The rise of robo-advisors and automated investing has helped many investors in recent years with portfolio management. These are new types of investment technology, often incorporating AI in finance and certain types of financial algorithms to create digital wealth management tools — often just called “robo advisors” — that effectively put investing on autopilot.
While you may or may not be interested in using a robo-advisor to help with your investments and portfolio management, it can be helpful to at least know what they are, how they work, and how thy migh t be helpful in investment strategy automation.
What is a robo-advisor?
A robo-advisor isn’t a type of robot, but instead, is a type of investing technology that utilizes algorithms and sometimes AI tools to help generate portfolios for individual investors. Investors all have different preferences and goals — think about things like your risk tolerance, time horizon, etc. — and a robo-advisor can take those things into consideration, consider the risks in the market, and then produce a model portfolio.
So, while it’s not a robot, it’s a type of digital service that many brokerage firms offer their clients. In a way, they are an alternative to a financial or investment advisor, and instead automate the process to save on manpower and keep costs down. Again, it all depends on the individual investor’s preferences and concerns, and what’s happening in the economy and the market.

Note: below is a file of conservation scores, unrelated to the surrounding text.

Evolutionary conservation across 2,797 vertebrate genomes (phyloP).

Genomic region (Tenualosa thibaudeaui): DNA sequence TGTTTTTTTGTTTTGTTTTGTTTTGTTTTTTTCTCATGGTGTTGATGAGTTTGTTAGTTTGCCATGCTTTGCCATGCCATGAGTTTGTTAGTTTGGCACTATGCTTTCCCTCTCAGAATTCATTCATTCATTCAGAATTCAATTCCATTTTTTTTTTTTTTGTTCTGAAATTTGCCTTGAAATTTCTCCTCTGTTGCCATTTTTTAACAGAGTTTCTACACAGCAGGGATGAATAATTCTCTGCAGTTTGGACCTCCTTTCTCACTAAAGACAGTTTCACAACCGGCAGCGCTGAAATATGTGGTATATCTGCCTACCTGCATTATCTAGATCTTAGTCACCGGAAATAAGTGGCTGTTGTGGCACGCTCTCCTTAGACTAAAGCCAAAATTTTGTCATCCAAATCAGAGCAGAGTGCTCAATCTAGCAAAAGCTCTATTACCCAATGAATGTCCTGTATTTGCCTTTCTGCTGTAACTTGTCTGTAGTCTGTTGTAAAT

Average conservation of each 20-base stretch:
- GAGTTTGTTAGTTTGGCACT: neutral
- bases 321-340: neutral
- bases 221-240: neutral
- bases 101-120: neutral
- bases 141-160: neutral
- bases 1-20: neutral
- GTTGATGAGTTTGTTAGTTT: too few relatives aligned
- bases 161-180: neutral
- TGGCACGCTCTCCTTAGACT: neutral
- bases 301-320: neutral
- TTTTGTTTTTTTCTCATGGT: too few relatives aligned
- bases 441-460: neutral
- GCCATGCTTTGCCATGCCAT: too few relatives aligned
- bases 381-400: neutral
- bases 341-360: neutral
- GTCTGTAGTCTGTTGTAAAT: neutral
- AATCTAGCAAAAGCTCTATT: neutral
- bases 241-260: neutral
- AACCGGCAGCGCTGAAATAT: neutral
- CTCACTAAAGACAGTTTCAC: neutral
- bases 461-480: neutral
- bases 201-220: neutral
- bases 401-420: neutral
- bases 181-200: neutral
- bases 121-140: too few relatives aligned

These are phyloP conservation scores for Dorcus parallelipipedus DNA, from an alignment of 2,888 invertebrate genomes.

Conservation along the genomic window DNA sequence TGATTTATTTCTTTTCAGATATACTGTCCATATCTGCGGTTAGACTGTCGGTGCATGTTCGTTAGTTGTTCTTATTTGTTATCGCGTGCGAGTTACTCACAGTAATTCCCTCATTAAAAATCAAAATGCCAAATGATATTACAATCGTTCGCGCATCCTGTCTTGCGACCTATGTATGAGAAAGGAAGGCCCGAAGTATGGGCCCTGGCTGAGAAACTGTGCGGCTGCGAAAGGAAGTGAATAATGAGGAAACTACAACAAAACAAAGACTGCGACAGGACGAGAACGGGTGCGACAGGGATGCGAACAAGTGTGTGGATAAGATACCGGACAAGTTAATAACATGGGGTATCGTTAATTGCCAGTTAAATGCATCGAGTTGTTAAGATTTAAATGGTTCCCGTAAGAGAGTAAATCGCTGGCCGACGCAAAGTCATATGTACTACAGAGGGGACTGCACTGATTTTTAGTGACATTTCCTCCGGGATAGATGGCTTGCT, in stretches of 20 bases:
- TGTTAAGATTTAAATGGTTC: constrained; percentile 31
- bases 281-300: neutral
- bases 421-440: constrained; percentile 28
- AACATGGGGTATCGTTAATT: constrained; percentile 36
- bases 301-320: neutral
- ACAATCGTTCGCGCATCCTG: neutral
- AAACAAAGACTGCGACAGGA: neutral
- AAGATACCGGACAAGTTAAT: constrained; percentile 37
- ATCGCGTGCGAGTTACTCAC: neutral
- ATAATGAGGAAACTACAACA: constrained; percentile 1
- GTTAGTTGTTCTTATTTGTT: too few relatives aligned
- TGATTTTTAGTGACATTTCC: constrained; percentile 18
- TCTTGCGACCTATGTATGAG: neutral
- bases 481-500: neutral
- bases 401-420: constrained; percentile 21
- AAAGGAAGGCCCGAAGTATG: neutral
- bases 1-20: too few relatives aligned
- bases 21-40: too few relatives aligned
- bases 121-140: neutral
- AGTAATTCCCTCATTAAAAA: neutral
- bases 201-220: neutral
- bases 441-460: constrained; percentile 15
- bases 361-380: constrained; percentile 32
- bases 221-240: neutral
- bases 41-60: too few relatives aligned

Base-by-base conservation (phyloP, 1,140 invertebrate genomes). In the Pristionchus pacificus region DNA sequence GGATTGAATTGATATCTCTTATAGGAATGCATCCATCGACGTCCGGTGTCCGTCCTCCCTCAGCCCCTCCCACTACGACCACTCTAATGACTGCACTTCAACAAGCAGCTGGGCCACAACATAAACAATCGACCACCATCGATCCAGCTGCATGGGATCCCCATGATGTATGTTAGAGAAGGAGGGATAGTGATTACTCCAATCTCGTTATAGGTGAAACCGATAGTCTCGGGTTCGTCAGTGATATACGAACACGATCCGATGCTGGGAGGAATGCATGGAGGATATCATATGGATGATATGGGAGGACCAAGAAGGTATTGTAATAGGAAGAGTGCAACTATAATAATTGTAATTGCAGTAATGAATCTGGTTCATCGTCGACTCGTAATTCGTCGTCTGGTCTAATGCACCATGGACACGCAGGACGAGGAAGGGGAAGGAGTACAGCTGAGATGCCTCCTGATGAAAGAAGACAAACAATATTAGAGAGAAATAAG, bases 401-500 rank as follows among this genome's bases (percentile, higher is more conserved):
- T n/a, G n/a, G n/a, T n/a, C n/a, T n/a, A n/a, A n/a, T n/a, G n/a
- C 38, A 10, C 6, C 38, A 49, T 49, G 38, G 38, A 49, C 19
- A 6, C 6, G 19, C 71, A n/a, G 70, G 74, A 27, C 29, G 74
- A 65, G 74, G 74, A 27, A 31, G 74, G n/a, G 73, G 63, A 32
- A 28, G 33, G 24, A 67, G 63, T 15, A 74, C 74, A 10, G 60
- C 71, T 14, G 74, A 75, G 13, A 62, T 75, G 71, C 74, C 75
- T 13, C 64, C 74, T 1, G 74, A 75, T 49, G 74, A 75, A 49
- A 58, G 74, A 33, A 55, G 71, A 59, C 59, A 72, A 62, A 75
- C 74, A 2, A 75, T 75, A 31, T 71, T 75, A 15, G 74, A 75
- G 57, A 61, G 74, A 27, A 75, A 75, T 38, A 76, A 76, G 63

There can be many factors at play, and instead of stressing out and trying to figure out the ideal portfolio or asset allocation, robo-advisors do it for you. It’s all about automation — which is why the “robo” moniker is used.
Using a robo-advisor in automated investing
All sorts of different financial firms use robo-advisors, and they’re all likely to be different under the hood. That’s to say that if you use a robo-advisor at one investment firm, it’s probably going to function a bit differently than a robo-advisor at a different firm. The results may be similar, however.
As discussed, a robo-advisor compiles a bunch of different pieces of information to form a strategy, and then can create an investment portfolio that matches or aligns to that strategy. This saves an investor time and money.
As for how to use one? Most of the time, investors will fill out a questionnaire using an app or online. Those questions are likely to dig into your goals, your financial situation, and more. It’ll also need to know how comfortable you are with varying degrees of risk, and what types of returns you’re hoping to see — and when.
From there, an investor hits the button, and the robo-advisor gets to work, creating a portfolio for you — again, this is automated investing, and robo-advisors can make it all easier. In theory.
That’s important to keep in mind: Robo-advisors aren’t foolproof, and there’s no guarantee that they’ll get you what you want. But again, it’s important to know in broad terms what they are and how they work.
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